BLOOMINGTON, Ind. -- An Indiana University Kelley School of Business alumnus from the Atlanta area and his wife are giving $1 million to his alma mater to help it better retain students -- particularly those from rural Indiana communities -- who face financial need.
William C. Bogner and his wife, Pamela Barr, both retired professors and administrators at the J. Mack Robinson College of Business at Georgia State University, said they are establishing the scholarship at the Kelley School in Bloomington to help students who struggle with completing their education due to finances, particularly after their freshman year.
"Retention is one of the biggest challenges right now in higher education," said Bogner, who earned a Bachelor of Science in business from IU in 1977. "Many students are able to get through the first year despite being financially challenged, and then they hit a bump at the start of their sophomore year. Often times, they say that they're just going to 'step out' until they get their financial house in order and then return to school. The reality is that a very large number of those students never return.
"These are students who are qualified, who have successfully completed their first year, but they hit a financial hurdle that they think is only going to be a detour but it turns into a dead end," he said, adding that the amount of money involved often is relatively small, perhaps $1,000 or less. "I hope that by creating these retention grants, we will enable students from these largely rural counties to complete their degrees. Hopefully, many will stay in their communities and contribute to their economic development. Every Kelley graduate can play a critical role in that development."
Preference for the scholarship Bogner and Barr are establishing will be first-generation students who have graduated from high schools in nearly 30 counties in Indiana with small populations, or from Lawrence County in Illinois. Barr noted that a disproportionately large percentage of students coming to college from rural areas are first-generation students.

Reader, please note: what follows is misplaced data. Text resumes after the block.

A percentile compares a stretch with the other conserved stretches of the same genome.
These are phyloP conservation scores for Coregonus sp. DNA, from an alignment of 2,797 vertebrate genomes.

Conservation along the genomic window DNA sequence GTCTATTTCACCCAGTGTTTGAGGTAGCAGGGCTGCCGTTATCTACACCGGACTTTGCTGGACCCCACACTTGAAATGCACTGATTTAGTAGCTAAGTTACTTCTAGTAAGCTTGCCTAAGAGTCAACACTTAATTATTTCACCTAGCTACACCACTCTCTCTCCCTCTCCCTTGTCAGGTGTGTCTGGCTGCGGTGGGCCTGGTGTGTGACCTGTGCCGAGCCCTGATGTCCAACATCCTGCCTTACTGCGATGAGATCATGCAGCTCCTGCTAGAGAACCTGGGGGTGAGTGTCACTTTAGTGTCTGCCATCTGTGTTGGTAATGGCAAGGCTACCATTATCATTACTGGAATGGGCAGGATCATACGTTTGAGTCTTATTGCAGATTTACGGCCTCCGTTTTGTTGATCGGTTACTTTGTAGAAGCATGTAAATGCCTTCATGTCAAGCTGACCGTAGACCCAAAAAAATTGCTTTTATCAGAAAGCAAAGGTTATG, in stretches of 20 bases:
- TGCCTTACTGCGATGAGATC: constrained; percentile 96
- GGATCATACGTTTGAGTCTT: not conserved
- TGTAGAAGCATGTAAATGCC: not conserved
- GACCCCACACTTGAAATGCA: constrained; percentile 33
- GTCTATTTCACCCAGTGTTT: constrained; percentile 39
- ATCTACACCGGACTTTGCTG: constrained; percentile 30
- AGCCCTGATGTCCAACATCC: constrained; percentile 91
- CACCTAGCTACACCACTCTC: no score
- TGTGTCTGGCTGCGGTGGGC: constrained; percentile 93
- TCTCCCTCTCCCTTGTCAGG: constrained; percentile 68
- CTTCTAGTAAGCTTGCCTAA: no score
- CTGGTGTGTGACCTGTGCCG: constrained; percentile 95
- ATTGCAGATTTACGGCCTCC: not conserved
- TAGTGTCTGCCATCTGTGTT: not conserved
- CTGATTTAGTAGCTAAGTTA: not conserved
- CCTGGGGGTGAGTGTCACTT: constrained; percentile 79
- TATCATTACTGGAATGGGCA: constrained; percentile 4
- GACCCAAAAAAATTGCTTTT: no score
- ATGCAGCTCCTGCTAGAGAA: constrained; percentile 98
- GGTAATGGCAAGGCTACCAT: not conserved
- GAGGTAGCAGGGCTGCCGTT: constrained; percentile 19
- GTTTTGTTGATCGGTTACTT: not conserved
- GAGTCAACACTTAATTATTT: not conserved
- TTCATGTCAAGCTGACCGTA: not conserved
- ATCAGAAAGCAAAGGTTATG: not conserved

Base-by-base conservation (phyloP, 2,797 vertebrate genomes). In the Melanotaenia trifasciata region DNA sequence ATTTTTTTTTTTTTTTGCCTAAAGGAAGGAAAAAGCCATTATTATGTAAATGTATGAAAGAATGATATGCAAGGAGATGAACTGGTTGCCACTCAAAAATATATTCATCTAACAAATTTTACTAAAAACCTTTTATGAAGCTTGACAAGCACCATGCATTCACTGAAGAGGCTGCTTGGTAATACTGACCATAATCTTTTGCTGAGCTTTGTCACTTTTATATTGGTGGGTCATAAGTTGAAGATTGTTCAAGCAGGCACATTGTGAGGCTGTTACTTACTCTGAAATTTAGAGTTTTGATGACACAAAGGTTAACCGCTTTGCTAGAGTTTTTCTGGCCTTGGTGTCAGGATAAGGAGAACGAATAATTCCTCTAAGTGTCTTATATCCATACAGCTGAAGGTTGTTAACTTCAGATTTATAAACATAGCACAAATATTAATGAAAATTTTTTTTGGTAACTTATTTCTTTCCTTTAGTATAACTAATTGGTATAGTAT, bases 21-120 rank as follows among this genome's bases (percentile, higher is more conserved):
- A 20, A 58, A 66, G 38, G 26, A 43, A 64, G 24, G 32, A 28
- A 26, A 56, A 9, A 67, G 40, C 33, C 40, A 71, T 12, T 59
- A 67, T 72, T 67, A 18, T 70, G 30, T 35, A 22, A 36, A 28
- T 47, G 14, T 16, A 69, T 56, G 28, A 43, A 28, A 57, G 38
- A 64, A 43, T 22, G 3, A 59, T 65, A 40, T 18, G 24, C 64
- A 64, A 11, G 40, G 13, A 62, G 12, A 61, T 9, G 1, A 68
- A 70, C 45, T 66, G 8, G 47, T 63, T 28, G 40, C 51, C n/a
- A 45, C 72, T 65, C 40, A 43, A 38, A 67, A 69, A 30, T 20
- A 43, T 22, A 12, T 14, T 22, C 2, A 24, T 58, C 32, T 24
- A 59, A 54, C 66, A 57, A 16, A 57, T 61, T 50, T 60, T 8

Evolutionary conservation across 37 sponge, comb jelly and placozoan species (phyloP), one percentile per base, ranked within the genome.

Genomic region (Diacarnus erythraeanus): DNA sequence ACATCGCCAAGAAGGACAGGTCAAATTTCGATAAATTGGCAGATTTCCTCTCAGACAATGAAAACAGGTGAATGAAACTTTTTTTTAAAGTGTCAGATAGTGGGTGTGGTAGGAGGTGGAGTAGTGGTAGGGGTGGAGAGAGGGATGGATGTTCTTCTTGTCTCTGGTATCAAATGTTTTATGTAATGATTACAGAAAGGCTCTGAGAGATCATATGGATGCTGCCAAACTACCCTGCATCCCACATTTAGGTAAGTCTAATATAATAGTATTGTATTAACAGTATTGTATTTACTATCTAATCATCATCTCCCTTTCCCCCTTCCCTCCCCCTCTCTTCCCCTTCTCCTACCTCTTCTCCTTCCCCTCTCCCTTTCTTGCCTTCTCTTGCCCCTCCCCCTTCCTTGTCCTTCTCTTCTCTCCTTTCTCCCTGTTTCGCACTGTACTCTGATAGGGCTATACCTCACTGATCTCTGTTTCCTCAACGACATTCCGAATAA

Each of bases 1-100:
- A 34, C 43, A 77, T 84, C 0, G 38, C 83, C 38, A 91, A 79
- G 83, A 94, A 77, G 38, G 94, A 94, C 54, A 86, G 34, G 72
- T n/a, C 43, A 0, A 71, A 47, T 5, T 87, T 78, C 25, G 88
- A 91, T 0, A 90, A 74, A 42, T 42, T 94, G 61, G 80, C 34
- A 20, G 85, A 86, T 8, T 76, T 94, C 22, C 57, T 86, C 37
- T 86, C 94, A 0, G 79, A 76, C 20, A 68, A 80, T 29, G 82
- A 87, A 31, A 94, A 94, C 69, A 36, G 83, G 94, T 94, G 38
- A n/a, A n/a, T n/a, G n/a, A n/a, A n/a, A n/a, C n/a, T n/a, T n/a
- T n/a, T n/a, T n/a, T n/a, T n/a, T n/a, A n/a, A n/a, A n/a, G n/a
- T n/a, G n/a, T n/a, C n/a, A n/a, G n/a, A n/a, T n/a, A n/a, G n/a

"For the student's family, the impact of successful degree completion by a first-generation student can be tremendous," Barr said. "So when an academically successful freshman cannot return for their sophomore year it is a double loss -- for the family and for the community. And it is for these students that the lower average household income and fewer summer work opportunities of rural areas can combine to make what may appear to be a small financial huddle into a roadblock to returning to campus."
"As dedicated educators, Bill and Pam have spent a lifetime selflessly giving of themselves, in and out of the classroom," said Idalene "Idie" Kesner, dean of the Kelley School and the Frank P. Popoff Chair of Strategic Management. "This remarkable gift speaks to their enduring commitment to education and is just one more example of the lasting contributions they have made personally and professionally to academia. We're so grateful they've chosen to honor the place where Bill began his own education."
Bogner, who grew up in Bloomington and graduated from Bloomington High School South, is the founder and principal of Nancy Creek Consulting and works as an actor. He was the inaugural assistant dean for undergraduate programs at the Robinson College of Business, where he envisioned and implemented Project Catalyst, a program redesign for more than 6,300 students. He also was an associate professor of management, and he continues to teach in the Robinson College's executive MBA program. He has taught there for nearly 30 years. He also earned a law degree and a doctorate in strategic management from the University of Illinois.
Barr is retired from Georgia State, where she is now professor emerita. She served as chair of the Department of Managerial Sciences at the Robinson College for six years. She has been active in the Strategic Management Society, serving as a representative-at-large on the board of the 3,000-member academic group from 2012 to 2017. Among her other responsibilities for the international organization, she served as co-chair of its 2013 annual meeting in Atlanta. She and Bogner live in Chamblee, Georgia.
"IU was the place where I truly grew up," Bogner said of his decision to help students at Kelley. "The things that I was able to learn at Kelley became the foundation, not for a business career in a narrow sense but for the mastery of the larger challenges of life. We want others to benefit from the same opportunities that I had."
This gift counts toward the $3 billion campaign, For All: The Indiana University Bicentennial Campaign.
For All: The Indiana University Bicentennial Campaign
For All: The Indiana University Bicentennial Campaign is taking place on all IU-administered campuses, including IU Bloomington, IUPUI, IU East, IU Kokomo, IU Northwest, IU South Bend and IU Southeast. The campaign will conclude Sept. 30, 2020. To learn more about the campaign, its impact and how to participate, visit forall.iu.edu.